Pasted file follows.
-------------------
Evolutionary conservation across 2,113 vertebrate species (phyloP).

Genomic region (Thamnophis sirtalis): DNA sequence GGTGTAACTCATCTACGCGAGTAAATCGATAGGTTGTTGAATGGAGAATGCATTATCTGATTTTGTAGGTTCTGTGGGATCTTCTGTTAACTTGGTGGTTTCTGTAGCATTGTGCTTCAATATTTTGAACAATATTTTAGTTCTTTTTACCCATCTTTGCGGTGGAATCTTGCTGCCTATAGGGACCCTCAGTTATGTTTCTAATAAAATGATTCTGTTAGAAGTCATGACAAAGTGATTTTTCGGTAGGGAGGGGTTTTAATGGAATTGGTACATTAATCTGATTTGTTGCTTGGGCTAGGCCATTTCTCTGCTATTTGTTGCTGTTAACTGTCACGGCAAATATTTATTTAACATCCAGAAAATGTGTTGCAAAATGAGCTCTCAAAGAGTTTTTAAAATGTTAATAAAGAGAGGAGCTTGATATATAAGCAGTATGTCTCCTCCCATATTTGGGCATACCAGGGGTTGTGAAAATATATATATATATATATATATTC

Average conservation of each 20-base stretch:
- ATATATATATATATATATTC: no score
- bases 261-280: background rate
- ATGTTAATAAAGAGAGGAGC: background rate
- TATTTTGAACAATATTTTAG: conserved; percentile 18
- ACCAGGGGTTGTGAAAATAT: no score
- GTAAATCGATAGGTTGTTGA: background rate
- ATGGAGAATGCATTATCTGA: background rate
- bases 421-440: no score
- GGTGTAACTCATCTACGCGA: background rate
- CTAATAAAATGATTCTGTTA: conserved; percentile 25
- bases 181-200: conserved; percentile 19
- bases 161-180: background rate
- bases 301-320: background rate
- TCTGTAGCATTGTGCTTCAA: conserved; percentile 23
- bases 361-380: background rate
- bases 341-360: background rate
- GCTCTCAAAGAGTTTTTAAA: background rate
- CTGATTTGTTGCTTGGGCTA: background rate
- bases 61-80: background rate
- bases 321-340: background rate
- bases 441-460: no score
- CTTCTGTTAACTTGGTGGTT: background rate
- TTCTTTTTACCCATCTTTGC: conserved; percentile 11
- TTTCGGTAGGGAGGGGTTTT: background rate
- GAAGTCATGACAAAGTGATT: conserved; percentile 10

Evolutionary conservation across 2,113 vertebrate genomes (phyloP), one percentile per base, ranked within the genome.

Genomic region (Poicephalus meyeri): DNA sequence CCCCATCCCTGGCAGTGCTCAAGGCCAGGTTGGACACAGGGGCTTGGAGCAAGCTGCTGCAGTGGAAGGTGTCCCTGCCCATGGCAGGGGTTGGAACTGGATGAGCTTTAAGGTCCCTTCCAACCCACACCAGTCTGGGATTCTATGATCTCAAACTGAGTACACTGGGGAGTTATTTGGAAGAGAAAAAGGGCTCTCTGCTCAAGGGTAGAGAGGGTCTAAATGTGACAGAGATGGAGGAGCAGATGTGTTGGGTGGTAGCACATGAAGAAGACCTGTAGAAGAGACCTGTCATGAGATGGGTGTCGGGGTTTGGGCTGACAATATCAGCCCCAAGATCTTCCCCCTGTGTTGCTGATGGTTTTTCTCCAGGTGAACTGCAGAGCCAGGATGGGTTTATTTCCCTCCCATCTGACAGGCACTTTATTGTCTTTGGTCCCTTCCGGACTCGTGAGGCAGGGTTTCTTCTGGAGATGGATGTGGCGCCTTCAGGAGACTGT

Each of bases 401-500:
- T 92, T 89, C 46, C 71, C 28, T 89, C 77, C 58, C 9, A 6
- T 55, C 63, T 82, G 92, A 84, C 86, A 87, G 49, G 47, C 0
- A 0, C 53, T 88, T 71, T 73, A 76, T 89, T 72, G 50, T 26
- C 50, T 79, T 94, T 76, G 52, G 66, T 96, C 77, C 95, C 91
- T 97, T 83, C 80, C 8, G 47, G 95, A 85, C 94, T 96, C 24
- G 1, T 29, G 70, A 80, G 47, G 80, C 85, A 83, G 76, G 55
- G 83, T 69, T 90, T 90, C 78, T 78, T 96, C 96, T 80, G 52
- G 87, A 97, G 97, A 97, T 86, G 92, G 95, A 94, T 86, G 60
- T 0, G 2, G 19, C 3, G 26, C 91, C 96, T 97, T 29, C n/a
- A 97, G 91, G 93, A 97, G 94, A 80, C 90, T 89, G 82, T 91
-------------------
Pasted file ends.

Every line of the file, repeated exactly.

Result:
Evolutionary conservation across 2,113 vertebrate species (phyloP).

Genomic region (Thamnophis sirtalis): DNA sequence GGTGTAACTCATCTACGCGAGTAAATCGATAGGTTGTTGAATGGAGAATGCATTATCTGATTTTGTAGGTTCTGTGGGATCTTCTGTTAACTTGGTGGTTTCTGTAGCATTGTGCTTCAATATTTTGAACAATATTTTAGTTCTTTTTACCCATCTTTGCGGTGGAATCTTGCTGCCTATAGGGACCCTCAGTTATGTTTCTAATAAAATGATTCTGTTAGAAGTCATGACAAAGTGATTTTTCGGTAGGGAGGGGTTTTAATGGAATTGGTACATTAATCTGATTTGTTGCTTGGGCTAGGCCATTTCTCTGCTATTTGTTGCTGTTAACTGTCACGGCAAATATTTATTTAACATCCAGAAAATGTGTTGCAAAATGAGCTCTCAAAGAGTTTTTAAAATGTTAATAAAGAGAGGAGCTTGATATATAAGCAGTATGTCTCCTCCCATATTTGGGCATACCAGGGGTTGTGAAAATATATATATATATATATATATTC

Average conservation of each 20-base stretch:
- ATATATATATATATATATTC: no score
- bases 261-280: background rate
- ATGTTAATAAAGAGAGGAGC: background rate
- TATTTTGAACAATATTTTAG: conserved; percentile 18
- ACCAGGGGTTGTGAAAATAT: no score
- GTAAATCGATAGGTTGTTGA: background rate
- ATGGAGAATGCATTATCTGA: background rate
- bases 421-440: no score
- GGTGTAACTCATCTACGCGA: background rate
- CTAATAAAATGATTCTGTTA: conserved; percentile 25
- bases 181-200: conserved; percentile 19
- bases 161-180: background rate
- bases 301-320: background rate
- TCTGTAGCATTGTGCTTCAA: conserved; percentile 23
- bases 361-380: background rate
- bases 341-360: background rate
- GCTCTCAAAGAGTTTTTAAA: background rate
- CTGATTTGTTGCTTGGGCTA: background rate
- bases 61-80: background rate
- bases 321-340: background rate
- bases 441-460: no score
- CTTCTGTTAACTTGGTGGTT: background rate
- TTCTTTTTACCCATCTTTGC: conserved; percentile 11
- TTTCGGTAGGGAGGGGTTTT: background rate
- GAAGTCATGACAAAGTGATT: conserved; percentile 10

Evolutionary conservation across 2,113 vertebrate genomes (phyloP), one percentile per base, ranked within the genome.

Genomic region (Poicephalus meyeri): DNA sequence CCCCATCCCTGGCAGTGCTCAAGGCCAGGTTGGACACAGGGGCTTGGAGCAAGCTGCTGCAGTGGAAGGTGTCCCTGCCCATGGCAGGGGTTGGAACTGGATGAGCTTTAAGGTCCCTTCCAACCCACACCAGTCTGGGATTCTATGATCTCAAACTGAGTACACTGGGGAGTTATTTGGAAGAGAAAAAGGGCTCTCTGCTCAAGGGTAGAGAGGGTCTAAATGTGACAGAGATGGAGGAGCAGATGTGTTGGGTGGTAGCACATGAAGAAGACCTGTAGAAGAGACCTGTCATGAGATGGGTGTCGGGGTTTGGGCTGACAATATCAGCCCCAAGATCTTCCCCCTGTGTTGCTGATGGTTTTTCTCCAGGTGAACTGCAGAGCCAGGATGGGTTTATTTCCCTCCCATCTGACAGGCACTTTATTGTCTTTGGTCCCTTCCGGACTCGTGAGGCAGGGTTTCTTCTGGAGATGGATGTGGCGCCTTCAGGAGACTGT

Each of bases 401-500:
- T 92, T 89, C 46, C 71, C 28, T 89, C 77, C 58, C 9, A 6
- T 55, C 63, T 82, G 92, A 84, C 86, A 87, G 49, G 47, C 0
- A 0, C 53, T 88, T 71, T 73, A 76, T 89, T 72, G 50, T 26
- C 50, T 79, T 94, T 76, G 52, G 66, T 96, C 77, C 95, C 91
- T 97, T 83, C 80, C 8, G 47, G 95, A 85, C 94, T 96, C 24
- G 1, T 29, G 70, A 80, G 47, G 80, C 85, A 83, G 76, G 55
- G 83, T 69, T 90, T 90, C 78, T 78, T 96, C 96, T 80, G 52
- G 87, A 97, G 97, A 97, T 86, G 92, G 95, A 94, T 86, G 60
- T 0, G 2, G 19, C 3, G 26, C 91, C 96, T 97, T 29, C n/a
- A 97, G 91, G 93, A 97, G 94, A 80, C 90, T 89, G 82, T 91